By New Times Staff
By Stephen Lemons
By Stephen Lemons
By Monica Alonzo
By Ray Stern
By New Times Staff
By Stephen Lemons
By Chris Parker
Owning a home is the American dream, but Arizona's version has turned into a nightmare for hundreds of people who bought shiny new houses, only to discover that the floor is literally coming out from under them. The reason: soil problems.
However, as our series "Cracked Houses" revealed, not all culpability lies in the dirt. Indeed, experts believe almost all the problems caused by soils here could be prevented, at a relatively low cost per home. The problem is that some builders haven't been willing to take even the smallest steps to spare their buyers heartache and Arizona regulators have been only too willing to look the other way instead of holding them accountable.
When it comes to Karen and Raymond Doe's four-year-old house in Sun City Grand, the question has never been whether Del Webb screwed up.
The question, instead, is whether the builder is going to do anything about it.
Granted, Del Webb probably wouldn't frame it that way. (Del Webb's spokeswoman wasn't talking.) At a state administrative hearing, the builder's general manager protested that the flaws in the Does' $353,000 house while obvious, and obviously structural were caused by the Does' landscaper.
Sure, the walls were cracking and the floors heaving. And, yes, that often indicates that a builder has opted for a cheap foundation, instead of something built to accommodate lousy soil conditions.
So while Del Webb denied responsibility, no one else was buying it.
Not Raymond Doe. Once a builder himself in Washington state, he knew that Del Webb's own employees had approved the landscaping plan that the company was now blaming and that he could prove it.
Not the Arizona Registrar of Contractors, which regulates home construction. Last November, its inspector determined the company was at fault and ordered it to fix the house.
Not the administrative law judge, Gary B. Strickland, to whom Del Webb appealed the registrar's decision. In June, Strickland ruled that the company had screwed up and needed to make repairs by August 22 or it would lose its license to build in Arizona.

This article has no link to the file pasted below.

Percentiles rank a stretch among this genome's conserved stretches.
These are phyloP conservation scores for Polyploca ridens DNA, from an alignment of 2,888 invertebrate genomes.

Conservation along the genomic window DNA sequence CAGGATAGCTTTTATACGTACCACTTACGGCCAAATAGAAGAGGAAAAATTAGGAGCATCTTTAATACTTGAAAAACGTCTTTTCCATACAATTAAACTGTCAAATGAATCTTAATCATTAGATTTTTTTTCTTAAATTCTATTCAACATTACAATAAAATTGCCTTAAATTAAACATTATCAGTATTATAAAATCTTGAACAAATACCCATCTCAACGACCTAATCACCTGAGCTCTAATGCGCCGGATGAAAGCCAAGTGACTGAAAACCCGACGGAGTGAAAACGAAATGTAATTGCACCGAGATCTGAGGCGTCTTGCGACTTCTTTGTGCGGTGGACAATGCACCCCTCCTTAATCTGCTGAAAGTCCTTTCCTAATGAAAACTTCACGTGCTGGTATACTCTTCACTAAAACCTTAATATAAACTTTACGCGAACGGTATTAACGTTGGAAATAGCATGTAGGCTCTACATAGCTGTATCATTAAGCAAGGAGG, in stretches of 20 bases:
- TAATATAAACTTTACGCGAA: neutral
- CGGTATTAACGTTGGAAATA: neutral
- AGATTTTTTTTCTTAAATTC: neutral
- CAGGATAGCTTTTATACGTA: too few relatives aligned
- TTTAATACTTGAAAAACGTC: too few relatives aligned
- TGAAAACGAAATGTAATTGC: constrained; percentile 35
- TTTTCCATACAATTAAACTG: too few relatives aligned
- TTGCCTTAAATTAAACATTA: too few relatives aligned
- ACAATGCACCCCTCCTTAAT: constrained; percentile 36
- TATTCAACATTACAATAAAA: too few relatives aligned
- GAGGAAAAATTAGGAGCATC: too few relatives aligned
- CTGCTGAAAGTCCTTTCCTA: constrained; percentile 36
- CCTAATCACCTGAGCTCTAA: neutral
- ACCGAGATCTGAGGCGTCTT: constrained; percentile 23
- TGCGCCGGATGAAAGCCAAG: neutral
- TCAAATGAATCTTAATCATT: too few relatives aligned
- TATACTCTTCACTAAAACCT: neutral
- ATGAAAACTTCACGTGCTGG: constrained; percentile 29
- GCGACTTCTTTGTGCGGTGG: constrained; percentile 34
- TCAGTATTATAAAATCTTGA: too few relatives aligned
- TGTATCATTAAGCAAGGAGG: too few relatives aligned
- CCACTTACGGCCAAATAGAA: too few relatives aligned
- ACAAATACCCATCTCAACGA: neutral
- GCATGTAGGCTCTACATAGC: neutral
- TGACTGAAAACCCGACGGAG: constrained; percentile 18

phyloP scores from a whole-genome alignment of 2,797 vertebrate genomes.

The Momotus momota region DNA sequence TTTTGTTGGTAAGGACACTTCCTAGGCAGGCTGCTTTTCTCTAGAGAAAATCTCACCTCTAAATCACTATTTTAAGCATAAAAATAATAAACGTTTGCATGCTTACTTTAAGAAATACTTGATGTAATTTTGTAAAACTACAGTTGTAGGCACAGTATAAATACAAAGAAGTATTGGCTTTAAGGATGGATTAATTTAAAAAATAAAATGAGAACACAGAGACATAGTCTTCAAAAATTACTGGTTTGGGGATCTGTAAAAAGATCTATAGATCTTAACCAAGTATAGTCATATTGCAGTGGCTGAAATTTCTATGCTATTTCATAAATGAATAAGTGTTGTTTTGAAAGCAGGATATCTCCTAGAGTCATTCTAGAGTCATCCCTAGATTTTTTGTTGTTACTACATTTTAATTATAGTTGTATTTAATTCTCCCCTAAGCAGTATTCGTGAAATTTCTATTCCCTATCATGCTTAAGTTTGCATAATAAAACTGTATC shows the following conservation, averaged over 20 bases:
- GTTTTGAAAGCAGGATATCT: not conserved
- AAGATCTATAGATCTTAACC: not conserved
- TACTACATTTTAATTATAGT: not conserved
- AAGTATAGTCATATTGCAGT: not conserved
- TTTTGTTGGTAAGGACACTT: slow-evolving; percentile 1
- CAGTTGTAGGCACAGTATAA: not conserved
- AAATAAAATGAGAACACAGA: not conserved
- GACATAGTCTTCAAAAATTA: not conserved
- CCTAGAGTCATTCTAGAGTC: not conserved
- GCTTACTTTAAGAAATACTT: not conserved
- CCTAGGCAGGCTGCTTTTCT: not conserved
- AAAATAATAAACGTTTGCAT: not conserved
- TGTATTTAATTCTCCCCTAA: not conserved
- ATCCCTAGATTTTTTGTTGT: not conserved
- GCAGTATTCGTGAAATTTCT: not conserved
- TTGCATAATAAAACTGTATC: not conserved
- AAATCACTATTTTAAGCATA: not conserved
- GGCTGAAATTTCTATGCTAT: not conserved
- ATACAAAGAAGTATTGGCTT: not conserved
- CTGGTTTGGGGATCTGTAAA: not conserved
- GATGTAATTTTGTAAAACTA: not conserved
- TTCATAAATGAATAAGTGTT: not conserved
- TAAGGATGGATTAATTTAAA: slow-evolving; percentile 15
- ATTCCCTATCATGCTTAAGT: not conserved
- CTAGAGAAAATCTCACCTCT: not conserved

Other than Del Webb, it was unanimous.
But that doesn't mean the Does' house is getting fixed anytime soon.
"We ate them alive at the hearing," Raymond Doe says. "But now it doesn't look like anything's going to come out of it."
Indeed, as records show, Del Webb's license has already been suspended. For months.
Sure, Del Webb runs commercials on TV all the time. And it's likely that carpenters are pounding away at Del Webb construction sites somewhere in the Valley even as you read this. But records clearly show that Del Webb allowed both of its licenses with the state to expire in March.
Brian Livingston, an assistant director at the registrar's office, says there's nothing sinister about that.
After flourishing in Phoenix for more than seven decades, Del Webb was purchased by Michigan-based Pulte Homes in 2001. And since Pulte already had a license to build in Arizona, the company might well have decided to let the old Del Webb licenses run out.
But, since the license is already suspended, Del Webb doesn't seem to have much incentive to comply with the judge's order. Raymond Doe says that the company's customer service rep confirmed as much in a phone message: "He said he didn't think there would be anything done."
Never mind the judge's order. Never mind the state inspector's ruling from 10 months before.
Rather than express outrage, however, the registrar's Livingston is quick to defend the system. He says the Does have the option of applying to the registrar's "residential recovery fund," which finances up to $30,000 in repairs.
But Raymond Doe estimates that his house will need up to $50,000 in repairs. And after months of apparent victories that got nowhere, he's getting frustrated.
Del Webb spokeswoman Jacque Petroulakis says she has "nothing to add" after her comments in New Times' March stories. At that time, she praised the company's quality.
Doe did everything he was supposed to do: file a complaint, hire an engineer, enlist his landscaper for the state's hearing, wait, then wait some more. He's not too excited about filling out more paperwork just to get a portion of what the judge already ruled should be his back in June.
More important, taking from the fund seems to let Del Webb off the hook.
Livingston insists that the company is accountable for its houses, even if it changes forms. If, for example, Pulte tried to reapply for another license under the Del Webb name or listed the same officers, it would first have to repay the fund.
But that's not much consolation to Raymond Doe. He feels like he now has no choice but to file a lawsuit.
At 62 years old, Doe no longer works in the construction industry. "I have to work for a living yet," he's quick to add. "I'm not a rich guy." His Glendale automotive shop specializes in parts for hot rods and muscle cars.
As a former builder, he knows what it's like to be on the other side.
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